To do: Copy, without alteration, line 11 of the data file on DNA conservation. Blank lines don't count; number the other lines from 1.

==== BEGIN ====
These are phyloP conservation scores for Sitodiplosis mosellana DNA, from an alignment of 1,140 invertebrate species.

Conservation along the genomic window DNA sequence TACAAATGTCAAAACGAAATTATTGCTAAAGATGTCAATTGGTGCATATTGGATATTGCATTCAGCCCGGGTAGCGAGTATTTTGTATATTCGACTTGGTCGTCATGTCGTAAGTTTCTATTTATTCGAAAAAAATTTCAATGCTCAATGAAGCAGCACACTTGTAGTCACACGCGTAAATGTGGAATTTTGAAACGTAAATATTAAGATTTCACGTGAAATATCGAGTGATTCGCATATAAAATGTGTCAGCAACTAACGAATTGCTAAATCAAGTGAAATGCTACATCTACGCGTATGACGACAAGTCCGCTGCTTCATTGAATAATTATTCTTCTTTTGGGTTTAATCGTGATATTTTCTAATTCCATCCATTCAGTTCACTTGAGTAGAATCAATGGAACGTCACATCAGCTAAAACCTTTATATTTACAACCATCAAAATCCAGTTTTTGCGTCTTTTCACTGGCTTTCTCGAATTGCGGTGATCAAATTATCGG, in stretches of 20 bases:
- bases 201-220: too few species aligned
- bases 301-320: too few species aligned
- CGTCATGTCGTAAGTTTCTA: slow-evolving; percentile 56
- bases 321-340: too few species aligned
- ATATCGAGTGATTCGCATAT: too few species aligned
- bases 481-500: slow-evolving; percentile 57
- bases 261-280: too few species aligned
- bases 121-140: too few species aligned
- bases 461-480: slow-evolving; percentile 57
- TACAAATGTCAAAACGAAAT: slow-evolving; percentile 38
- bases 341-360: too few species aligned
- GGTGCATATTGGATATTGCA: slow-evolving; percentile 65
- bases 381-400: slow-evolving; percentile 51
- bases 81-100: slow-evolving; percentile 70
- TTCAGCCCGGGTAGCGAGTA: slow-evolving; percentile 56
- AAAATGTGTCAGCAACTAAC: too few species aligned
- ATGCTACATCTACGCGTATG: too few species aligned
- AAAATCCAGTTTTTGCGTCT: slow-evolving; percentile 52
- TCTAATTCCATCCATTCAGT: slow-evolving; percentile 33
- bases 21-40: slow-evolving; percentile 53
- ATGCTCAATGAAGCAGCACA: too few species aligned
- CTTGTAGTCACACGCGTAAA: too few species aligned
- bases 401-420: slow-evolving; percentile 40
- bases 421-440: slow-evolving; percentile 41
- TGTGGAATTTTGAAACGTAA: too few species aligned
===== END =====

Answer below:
- bases 461-480: slow-evolving; percentile 57